I only plan to focus on eportfolios in this post, but for several years, I have thought that eportfolios and QR images would be great communication tools.
What I have seen regarding eportfolios is that they never appear to “catch on” with the general population at an institution, and eventually those in power choose to change the medium for eportfolio delivery.
I was just reading an article in Campus Technology and one of the reasons for purchasing a vendor created product and not WordPress was that using WP might be too difficult if a student needed to create a WP site. So, you’re going to get a vendor to develop template pages and push them out so that users don’t have to create the individual pages? *You can do that easily in WP, if you know what pages you want. You’re going to have to determine the eportfolio framework anyway, no matter which product (proprietary or open-source). You create the WP eportfolio framework (and use a plugin like WP Help to push a set of help pages to your users from a single source site). Why should I pay a vendor to do the same thing in a proprietary product? You either export the WP template site with all it’s pages as an XML file (easy peasey), or you copy the template site and give it to the user.
The article is talking about using all these neat Web 2.0 tools (Prezi, YouTube, Slideshare) and just embedding them in your eportfolio. Sounds great until you go back one day and the embedded item is no longer at it’s original location. I’m not saying that you don’t need to incorporate these Web 2.0 tools. But you need to import enough of a copy of the external presentation so that if everything else but your eportfolio site goes down, you still have all the proofs you need. So, PDFs, and video screencaptures of the Web 2.0 presentations might be useful. I don’t recall the image/screencapture app, but in addition to embedding or linking to an external web page, you might want a screencapture of that page and add that to your site with a link to it. *Maybe the Canvas LMS does this for some of its pages.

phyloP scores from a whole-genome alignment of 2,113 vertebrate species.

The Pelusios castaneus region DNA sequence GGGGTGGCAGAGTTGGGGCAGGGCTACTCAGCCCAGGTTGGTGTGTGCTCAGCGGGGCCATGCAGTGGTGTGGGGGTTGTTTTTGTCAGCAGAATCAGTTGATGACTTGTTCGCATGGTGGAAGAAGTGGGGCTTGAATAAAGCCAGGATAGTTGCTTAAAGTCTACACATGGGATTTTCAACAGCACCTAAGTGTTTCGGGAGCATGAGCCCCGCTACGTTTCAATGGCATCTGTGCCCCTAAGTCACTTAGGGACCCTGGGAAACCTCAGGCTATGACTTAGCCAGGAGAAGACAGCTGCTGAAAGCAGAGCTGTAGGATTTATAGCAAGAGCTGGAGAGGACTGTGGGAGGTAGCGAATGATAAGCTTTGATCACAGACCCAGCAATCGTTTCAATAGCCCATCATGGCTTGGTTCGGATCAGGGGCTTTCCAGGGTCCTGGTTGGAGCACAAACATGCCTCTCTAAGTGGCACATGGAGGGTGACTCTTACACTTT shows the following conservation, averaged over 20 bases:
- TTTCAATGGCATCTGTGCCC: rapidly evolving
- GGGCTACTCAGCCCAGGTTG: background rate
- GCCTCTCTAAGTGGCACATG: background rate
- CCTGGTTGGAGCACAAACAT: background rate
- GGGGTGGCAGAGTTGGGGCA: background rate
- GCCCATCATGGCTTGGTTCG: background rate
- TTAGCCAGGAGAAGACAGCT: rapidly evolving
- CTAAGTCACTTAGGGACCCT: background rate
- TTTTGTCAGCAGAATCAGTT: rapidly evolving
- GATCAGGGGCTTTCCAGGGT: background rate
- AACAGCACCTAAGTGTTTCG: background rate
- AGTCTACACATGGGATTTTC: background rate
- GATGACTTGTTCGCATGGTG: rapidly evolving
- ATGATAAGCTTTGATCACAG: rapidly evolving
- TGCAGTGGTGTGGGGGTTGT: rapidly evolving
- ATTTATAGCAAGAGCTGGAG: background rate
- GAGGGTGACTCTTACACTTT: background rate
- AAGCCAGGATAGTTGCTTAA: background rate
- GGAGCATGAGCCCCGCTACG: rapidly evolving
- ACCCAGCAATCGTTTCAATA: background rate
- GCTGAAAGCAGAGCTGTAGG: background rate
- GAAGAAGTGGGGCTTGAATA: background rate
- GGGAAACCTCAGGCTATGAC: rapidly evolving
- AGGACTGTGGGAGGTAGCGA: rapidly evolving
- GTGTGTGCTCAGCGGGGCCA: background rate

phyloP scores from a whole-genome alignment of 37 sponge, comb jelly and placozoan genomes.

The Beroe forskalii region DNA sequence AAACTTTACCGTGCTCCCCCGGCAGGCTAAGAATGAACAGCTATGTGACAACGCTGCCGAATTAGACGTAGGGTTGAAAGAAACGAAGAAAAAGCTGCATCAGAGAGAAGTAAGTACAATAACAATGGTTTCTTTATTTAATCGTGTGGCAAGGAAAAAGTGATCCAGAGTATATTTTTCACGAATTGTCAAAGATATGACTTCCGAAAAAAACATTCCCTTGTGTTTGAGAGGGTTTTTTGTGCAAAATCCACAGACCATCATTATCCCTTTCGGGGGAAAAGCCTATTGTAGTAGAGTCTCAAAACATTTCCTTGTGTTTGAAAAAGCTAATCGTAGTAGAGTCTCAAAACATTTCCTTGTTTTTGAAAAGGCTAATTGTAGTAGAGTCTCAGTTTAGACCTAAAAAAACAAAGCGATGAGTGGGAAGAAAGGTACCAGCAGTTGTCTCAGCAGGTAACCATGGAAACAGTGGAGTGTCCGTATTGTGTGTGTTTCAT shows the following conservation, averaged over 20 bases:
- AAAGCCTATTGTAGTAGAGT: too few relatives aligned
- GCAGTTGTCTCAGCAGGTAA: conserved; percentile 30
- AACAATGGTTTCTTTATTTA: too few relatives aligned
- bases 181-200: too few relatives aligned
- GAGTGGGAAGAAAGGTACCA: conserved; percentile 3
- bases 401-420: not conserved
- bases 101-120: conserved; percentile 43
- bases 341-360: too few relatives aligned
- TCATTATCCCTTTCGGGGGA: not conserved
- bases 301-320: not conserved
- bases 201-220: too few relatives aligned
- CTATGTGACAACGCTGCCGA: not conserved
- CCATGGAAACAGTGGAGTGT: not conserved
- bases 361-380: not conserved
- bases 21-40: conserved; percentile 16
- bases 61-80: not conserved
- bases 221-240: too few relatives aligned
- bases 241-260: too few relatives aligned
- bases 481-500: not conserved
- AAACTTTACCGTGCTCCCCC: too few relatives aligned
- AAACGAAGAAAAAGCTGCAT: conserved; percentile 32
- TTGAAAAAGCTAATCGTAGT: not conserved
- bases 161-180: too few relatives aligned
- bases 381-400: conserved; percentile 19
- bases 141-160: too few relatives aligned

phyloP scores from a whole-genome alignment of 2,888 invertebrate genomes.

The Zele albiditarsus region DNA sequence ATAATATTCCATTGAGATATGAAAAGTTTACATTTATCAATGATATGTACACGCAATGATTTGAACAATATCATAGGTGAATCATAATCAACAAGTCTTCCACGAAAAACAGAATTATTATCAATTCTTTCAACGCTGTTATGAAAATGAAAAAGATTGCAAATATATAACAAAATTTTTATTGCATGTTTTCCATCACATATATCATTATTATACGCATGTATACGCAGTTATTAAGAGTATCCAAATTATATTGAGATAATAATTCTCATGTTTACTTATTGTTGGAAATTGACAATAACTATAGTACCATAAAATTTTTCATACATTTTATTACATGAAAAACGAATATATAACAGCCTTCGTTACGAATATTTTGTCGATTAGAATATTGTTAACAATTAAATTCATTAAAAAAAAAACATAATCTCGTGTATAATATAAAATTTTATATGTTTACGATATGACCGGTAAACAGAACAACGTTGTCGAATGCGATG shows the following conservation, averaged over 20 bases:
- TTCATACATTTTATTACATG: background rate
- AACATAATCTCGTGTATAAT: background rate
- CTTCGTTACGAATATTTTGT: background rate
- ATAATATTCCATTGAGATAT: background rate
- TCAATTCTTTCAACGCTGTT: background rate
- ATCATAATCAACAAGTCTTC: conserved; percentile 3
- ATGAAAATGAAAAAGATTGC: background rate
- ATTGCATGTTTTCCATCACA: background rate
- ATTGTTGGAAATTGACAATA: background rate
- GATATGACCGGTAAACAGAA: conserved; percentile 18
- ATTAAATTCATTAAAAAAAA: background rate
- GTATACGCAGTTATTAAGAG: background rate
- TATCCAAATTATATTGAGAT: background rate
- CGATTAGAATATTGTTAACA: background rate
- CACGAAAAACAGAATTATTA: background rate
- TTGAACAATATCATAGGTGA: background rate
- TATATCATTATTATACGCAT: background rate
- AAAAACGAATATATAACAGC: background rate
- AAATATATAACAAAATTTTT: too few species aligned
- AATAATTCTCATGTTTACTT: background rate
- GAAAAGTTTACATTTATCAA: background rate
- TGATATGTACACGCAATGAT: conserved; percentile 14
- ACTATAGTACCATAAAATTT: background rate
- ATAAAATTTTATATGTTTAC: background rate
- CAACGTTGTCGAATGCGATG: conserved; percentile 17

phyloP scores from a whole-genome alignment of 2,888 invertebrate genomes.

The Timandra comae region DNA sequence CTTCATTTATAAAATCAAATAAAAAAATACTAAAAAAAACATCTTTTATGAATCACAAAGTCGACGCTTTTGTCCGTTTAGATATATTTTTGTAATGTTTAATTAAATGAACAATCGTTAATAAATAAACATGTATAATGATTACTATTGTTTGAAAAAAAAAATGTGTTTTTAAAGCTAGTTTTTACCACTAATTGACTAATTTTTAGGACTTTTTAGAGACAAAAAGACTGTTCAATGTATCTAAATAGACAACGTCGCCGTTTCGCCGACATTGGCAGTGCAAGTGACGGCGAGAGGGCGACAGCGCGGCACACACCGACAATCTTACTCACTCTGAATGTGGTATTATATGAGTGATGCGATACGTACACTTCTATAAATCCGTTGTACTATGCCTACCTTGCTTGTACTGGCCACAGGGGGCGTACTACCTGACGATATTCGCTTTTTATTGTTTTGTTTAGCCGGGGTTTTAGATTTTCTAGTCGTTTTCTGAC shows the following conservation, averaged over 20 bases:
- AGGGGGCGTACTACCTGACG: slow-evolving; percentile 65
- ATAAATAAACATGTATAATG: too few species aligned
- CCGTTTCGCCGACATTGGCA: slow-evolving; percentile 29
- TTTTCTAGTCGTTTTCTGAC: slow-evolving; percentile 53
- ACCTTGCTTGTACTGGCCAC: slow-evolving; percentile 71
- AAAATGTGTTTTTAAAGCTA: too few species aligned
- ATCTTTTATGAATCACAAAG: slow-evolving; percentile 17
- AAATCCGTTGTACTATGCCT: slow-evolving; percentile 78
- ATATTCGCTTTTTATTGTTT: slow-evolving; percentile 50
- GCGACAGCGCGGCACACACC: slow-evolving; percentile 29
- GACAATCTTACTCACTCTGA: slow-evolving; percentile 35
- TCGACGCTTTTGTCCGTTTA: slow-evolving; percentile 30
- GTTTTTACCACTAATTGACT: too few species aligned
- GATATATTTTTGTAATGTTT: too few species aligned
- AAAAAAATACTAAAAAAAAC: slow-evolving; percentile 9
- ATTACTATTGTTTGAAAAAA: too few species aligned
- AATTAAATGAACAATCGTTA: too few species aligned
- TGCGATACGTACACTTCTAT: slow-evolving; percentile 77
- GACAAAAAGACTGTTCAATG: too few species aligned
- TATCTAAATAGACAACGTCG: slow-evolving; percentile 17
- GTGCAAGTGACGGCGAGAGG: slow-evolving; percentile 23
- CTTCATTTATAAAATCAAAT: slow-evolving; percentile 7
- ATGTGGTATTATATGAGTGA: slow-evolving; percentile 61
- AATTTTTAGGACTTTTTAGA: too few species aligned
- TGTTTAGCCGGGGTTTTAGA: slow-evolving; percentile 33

I only have anecdotal evidence, but I think the reason why many eportfolio projects fail is that faculty/admin wouldn’t be able to produce portfolios, let alone electronic portfolios. They haven’t thought through the proofs that would show student growth and success.
Oh, and don’t get hooked by the misconception that your students are going to have some great advantage with potential employers if they have an eportfolio. It hasn’t caught on with employers to check out eportfolios. They like comparing apples to apples and oranges to oranges, at least during the initial stages of the employment process. The employer gives you a form or sends you to a site where you fill out the fields… and an eportfolio is never asked for.